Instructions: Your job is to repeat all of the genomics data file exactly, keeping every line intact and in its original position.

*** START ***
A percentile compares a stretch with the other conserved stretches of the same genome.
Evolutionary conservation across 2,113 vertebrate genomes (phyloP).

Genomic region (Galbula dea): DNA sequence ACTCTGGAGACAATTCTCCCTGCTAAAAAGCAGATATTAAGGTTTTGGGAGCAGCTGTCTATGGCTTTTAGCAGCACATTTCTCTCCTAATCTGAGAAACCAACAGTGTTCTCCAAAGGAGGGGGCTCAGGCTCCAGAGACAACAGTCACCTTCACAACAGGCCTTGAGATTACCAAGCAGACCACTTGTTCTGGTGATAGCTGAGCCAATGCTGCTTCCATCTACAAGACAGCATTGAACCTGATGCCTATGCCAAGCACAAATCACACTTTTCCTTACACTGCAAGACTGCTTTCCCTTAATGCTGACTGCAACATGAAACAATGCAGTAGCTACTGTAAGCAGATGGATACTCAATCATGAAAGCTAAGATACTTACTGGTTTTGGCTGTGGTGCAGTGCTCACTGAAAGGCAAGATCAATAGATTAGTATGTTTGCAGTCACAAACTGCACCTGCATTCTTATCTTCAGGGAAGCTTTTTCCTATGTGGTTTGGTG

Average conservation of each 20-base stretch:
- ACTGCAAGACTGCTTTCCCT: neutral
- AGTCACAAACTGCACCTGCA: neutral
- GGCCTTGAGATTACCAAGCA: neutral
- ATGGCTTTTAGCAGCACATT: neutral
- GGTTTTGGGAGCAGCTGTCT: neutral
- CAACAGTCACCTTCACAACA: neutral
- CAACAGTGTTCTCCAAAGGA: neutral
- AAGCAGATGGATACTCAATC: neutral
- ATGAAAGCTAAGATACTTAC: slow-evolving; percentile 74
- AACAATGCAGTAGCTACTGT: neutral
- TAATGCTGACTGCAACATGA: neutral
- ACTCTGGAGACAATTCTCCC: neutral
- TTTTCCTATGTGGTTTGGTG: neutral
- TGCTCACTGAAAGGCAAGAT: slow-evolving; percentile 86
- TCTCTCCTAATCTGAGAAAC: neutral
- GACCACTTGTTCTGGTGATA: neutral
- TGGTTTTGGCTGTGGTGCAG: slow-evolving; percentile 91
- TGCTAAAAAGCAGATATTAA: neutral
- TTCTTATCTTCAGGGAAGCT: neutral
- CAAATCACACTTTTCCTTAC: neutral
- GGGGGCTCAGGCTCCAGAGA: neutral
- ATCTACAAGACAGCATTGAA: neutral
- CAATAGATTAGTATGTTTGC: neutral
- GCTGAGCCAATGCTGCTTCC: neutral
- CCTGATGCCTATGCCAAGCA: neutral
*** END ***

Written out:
A percentile compares a stretch with the other conserved stretches of the same genome.
Evolutionary conservation across 2,113 vertebrate genomes (phyloP).

Genomic region (Galbula dea): DNA sequence ACTCTGGAGACAATTCTCCCTGCTAAAAAGCAGATATTAAGGTTTTGGGAGCAGCTGTCTATGGCTTTTAGCAGCACATTTCTCTCCTAATCTGAGAAACCAACAGTGTTCTCCAAAGGAGGGGGCTCAGGCTCCAGAGACAACAGTCACCTTCACAACAGGCCTTGAGATTACCAAGCAGACCACTTGTTCTGGTGATAGCTGAGCCAATGCTGCTTCCATCTACAAGACAGCATTGAACCTGATGCCTATGCCAAGCACAAATCACACTTTTCCTTACACTGCAAGACTGCTTTCCCTTAATGCTGACTGCAACATGAAACAATGCAGTAGCTACTGTAAGCAGATGGATACTCAATCATGAAAGCTAAGATACTTACTGGTTTTGGCTGTGGTGCAGTGCTCACTGAAAGGCAAGATCAATAGATTAGTATGTTTGCAGTCACAAACTGCACCTGCATTCTTATCTTCAGGGAAGCTTTTTCCTATGTGGTTTGGTG

Average conservation of each 20-base stretch:
- ACTGCAAGACTGCTTTCCCT: neutral
- AGTCACAAACTGCACCTGCA: neutral
- GGCCTTGAGATTACCAAGCA: neutral
- ATGGCTTTTAGCAGCACATT: neutral
- GGTTTTGGGAGCAGCTGTCT: neutral
- CAACAGTCACCTTCACAACA: neutral
- CAACAGTGTTCTCCAAAGGA: neutral
- AAGCAGATGGATACTCAATC: neutral
- ATGAAAGCTAAGATACTTAC: slow-evolving; percentile 74
- AACAATGCAGTAGCTACTGT: neutral
- TAATGCTGACTGCAACATGA: neutral
- ACTCTGGAGACAATTCTCCC: neutral
- TTTTCCTATGTGGTTTGGTG: neutral
- TGCTCACTGAAAGGCAAGAT: slow-evolving; percentile 86
- TCTCTCCTAATCTGAGAAAC: neutral
- GACCACTTGTTCTGGTGATA: neutral
- TGGTTTTGGCTGTGGTGCAG: slow-evolving; percentile 91
- TGCTAAAAAGCAGATATTAA: neutral
- TTCTTATCTTCAGGGAAGCT: neutral
- CAAATCACACTTTTCCTTAC: neutral
- GGGGGCTCAGGCTCCAGAGA: neutral
- ATCTACAAGACAGCATTGAA: neutral
- CAATAGATTAGTATGTTTGC: neutral
- GCTGAGCCAATGCTGCTTCC: neutral
- CCTGATGCCTATGCCAAGCA: neutral